1. Long Form is where it’s at. 


The Purple Crayon is Yale's only predominantly Long Form improv group and the only group at Yale that consistently varies its show structures.  Not only do we think it makes for a more exciting, diverse improv experience, but it's also all the rage out in “the real world.”  The best improv companies and theaters, such as Upright Citizen’s Brigade, The Second City, and Improv Olympic do Long Form (we know because we do workshops at those places on the Crayon’s dime). Those performers you see on SNL, Mad TV, and The Office? Almost all of them started their comedy careers doing Long Form. While we use Short Form techniques as valuable training tools and occasionally in performance, Long Form is the art we practice. Most of the graduates from ANY troupe on campus, if they continue to pursue improv after college, join a Long Form group because that’s what most professional improvisers do. And with good reason: once you’ve experienced the incredible satisfaction that long form has to offer, there’s no going back. Actually though.


2. The Crayon mixes it up.


Variety and experimentation define a huge part of our group. Long Form is an incredibly flexible art, and our shows often feature epic stories, intense relationships, recurring characters, music/singing, audience participation, and pretty much anything else you can imagine so long as it’s made up on the spot. There are no rules in our performances, no assigned scenes or pre-planned games. We all get up onstage, get a suggestion, and see what happens. If someone wants to start a new scene, they do it. If someone wants to start a song with the piano player, they do it! Each performance has unlimited possibilities. We also make a conscious effort to do brand new shows each year, which in the past have included the “iPod Shuffle Show” (scene suggestions from audience members’ iPods), “Murder Mystery” (complete with a victim, suspects, and plot twists), and even full-length improvised plays (in the style of Shakespeare or a musical, for example). If you have anything else you’d like to try out, we’d be all ears! While the Crayon does have a group director, our number one goal is to make sure the group as a whole is doing exactly what it wants to be doing. And because we like to try new things, we perform as much as possible. Last semester we did ten on-campus shows; no other group did more than five.

  

3. The Crayon sticks together.


We’re a group of friends both onstage and off. We like hanging out with each other, and hopefully you’ll like hanging out with us too. We bring that same spirit to our performances—above all, we’re looking to have a great time improvising and making one another laugh. The Purple Crayon is also a performance ensemble that works and functions as a group for the betterment of said ensemble. Call it improv communism if you wish, but it means that there are almost never assigned roles in any particular show. People enter in and out of scenes as they feel they are needed, so you’re never sitting on the sideline waiting for your turn to  improvise--you’re participating 100% of the time. Every member of the group, from new freshman to wizened senior, has an equal role in every show as soon as they join the Crayon. Our humor comes out of working together to create funny situations and characters, not individual improvisers making isolated jokes. You don't need to join an improv group to make your own jokes. Why not develop a different talent?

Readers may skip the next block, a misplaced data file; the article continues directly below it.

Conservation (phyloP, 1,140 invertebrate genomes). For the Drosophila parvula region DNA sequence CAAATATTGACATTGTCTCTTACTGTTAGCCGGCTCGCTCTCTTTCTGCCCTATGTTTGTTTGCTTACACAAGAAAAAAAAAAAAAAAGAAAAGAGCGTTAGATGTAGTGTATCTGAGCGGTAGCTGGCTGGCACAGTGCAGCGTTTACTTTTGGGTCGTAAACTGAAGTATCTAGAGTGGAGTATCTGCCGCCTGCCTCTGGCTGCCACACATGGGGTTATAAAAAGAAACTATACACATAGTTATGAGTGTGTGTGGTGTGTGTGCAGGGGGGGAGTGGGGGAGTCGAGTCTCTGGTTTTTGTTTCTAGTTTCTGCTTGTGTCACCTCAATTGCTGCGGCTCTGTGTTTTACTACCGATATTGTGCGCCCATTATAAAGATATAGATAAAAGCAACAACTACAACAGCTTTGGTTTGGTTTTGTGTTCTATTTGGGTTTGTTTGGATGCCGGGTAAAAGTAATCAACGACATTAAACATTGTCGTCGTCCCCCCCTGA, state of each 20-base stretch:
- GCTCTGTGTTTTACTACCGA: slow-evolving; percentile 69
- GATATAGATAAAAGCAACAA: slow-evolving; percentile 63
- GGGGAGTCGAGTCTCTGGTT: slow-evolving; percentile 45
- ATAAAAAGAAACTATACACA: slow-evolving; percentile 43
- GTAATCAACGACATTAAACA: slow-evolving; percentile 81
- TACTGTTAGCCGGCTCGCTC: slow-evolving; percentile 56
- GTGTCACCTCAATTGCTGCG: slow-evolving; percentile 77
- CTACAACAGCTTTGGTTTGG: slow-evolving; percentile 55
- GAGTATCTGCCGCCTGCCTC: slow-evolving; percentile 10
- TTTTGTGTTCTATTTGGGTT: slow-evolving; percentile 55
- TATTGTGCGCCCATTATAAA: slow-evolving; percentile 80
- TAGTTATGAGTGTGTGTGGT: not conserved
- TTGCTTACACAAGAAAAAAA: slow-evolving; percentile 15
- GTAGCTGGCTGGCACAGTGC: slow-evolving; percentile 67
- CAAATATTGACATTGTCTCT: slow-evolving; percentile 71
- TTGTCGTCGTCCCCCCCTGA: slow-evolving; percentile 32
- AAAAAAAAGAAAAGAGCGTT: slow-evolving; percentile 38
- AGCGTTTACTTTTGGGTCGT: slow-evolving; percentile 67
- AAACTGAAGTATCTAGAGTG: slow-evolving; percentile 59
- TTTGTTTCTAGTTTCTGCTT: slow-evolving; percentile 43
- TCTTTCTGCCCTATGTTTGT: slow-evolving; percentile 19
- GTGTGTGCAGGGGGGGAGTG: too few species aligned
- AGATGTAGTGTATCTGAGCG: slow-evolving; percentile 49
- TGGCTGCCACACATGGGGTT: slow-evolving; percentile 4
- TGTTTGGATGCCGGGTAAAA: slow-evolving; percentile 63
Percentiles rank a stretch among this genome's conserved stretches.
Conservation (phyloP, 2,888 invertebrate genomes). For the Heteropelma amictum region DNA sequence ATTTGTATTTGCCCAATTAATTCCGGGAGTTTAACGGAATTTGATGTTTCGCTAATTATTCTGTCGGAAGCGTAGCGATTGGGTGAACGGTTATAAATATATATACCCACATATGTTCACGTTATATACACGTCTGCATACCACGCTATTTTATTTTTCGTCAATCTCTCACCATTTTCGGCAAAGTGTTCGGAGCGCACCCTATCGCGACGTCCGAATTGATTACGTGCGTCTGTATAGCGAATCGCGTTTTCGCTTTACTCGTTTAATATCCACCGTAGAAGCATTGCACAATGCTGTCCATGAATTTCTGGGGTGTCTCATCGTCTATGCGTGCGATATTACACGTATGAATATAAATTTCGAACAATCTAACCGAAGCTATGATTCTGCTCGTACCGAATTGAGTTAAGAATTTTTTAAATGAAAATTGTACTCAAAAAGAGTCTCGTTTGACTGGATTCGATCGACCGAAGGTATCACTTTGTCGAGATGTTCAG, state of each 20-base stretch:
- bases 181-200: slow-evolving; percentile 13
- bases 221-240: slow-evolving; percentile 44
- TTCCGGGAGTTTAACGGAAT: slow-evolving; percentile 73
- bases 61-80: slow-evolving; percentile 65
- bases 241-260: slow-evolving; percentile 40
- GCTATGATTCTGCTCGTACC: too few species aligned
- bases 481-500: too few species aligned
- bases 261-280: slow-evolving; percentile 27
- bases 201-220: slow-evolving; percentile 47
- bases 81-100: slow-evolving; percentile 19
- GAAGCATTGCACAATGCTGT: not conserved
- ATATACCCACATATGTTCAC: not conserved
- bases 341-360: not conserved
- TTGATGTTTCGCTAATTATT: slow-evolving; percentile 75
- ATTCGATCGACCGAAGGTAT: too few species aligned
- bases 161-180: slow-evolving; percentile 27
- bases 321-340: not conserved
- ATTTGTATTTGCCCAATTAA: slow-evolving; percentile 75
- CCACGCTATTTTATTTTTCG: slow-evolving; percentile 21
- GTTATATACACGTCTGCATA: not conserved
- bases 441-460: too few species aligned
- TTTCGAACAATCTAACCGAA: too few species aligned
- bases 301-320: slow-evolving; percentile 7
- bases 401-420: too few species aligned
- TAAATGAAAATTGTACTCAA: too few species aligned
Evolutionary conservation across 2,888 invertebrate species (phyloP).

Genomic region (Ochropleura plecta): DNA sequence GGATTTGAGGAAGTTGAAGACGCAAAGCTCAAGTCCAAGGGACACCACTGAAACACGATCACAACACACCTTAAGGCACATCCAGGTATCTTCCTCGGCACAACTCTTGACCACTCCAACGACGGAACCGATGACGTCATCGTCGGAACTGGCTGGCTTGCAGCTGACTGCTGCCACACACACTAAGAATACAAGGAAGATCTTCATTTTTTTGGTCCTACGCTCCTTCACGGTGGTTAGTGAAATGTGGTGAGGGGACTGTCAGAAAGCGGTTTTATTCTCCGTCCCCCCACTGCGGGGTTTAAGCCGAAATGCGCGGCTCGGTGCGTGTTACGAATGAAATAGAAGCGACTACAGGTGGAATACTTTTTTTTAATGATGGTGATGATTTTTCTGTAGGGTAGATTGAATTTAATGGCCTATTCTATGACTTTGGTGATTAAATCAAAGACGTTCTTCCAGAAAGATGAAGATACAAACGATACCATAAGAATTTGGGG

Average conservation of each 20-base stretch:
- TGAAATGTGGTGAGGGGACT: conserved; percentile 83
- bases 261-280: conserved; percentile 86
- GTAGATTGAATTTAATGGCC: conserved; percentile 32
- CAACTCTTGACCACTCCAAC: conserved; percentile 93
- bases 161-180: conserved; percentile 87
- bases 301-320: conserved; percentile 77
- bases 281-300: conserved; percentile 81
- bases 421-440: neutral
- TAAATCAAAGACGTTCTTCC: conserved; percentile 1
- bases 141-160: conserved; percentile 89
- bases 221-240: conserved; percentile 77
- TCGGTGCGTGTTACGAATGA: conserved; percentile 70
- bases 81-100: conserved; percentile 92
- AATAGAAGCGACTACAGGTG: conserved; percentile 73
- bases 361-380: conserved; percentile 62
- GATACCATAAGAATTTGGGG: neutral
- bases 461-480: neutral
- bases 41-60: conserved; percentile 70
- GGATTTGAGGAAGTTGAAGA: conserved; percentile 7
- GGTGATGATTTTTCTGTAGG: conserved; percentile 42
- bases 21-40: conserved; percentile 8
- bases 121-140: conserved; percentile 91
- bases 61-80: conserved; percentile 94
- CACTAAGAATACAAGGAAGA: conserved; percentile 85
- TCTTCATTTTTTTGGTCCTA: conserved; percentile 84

4. The Crayon shares the love.  


We’re the only troupe at Yale that currently performs at comedy festivals nationwide (this past year alone we were invited to so many that, as we write this, we can’t remember the exact number, but it was more than eight), including the National College Comedy Festival at Skidmore. We also do shows with other college groups as well as professional improvisers from places like New York City, and we seek out a variety of workshops from theaters and groups when we travel (including UCB, SAK Comedy Lab, Derrick Comedy, and Baby Wants Candy in the past two years alone), and we have long-running associations with some of them (Purple Crayon was one of the earliest college groups to form under the tutelage of Del Close and Improv Olympic, another place we recently took workshops). As a result, we have friends in improv troupes and theaters stretching all the way to California. And it’s nice to have friends in places. 


5. The Crayon loves improv.  


This maaay seem obvious. But we’re people who truly believe improvising has changed our lives for the better, and we love to see what new ways we can come up with to have a great time and make audiences laugh. Everything mentioned earlier on this page contributes to that, and, if you’re someone who’s passionate about learning how to improvise and experiment with comedy, you’re a kindred spirit. Whether it’s inventing new show structures, actively working to educate ourselves at professional festivals and workshops with some of the biggest names in improv comedy, or even just having a discussion after a rehearsal, we’re dedicated to finding the things that excite us about improv and pursuing them. When we practice, we’re never perfecting a certain “game” or “type of scene,” but rather working to improve our skills as all-around improvisers and scene partners. We also try to run open workshops for the Yale community so everyone can get in on the fun. Cuz, above all, we think improv is a real good time, and that’s why we love to do it. 





If you have any other questions, feel free e-mail Sally Helm, our tap coordinator.  She's very friendly and knows some secrets. She won’t be able to tell you the secrets obviously (plus they have nothing to do with the Crayon), but she can answer anything you’re curious about in terms of our group.

Propaganda!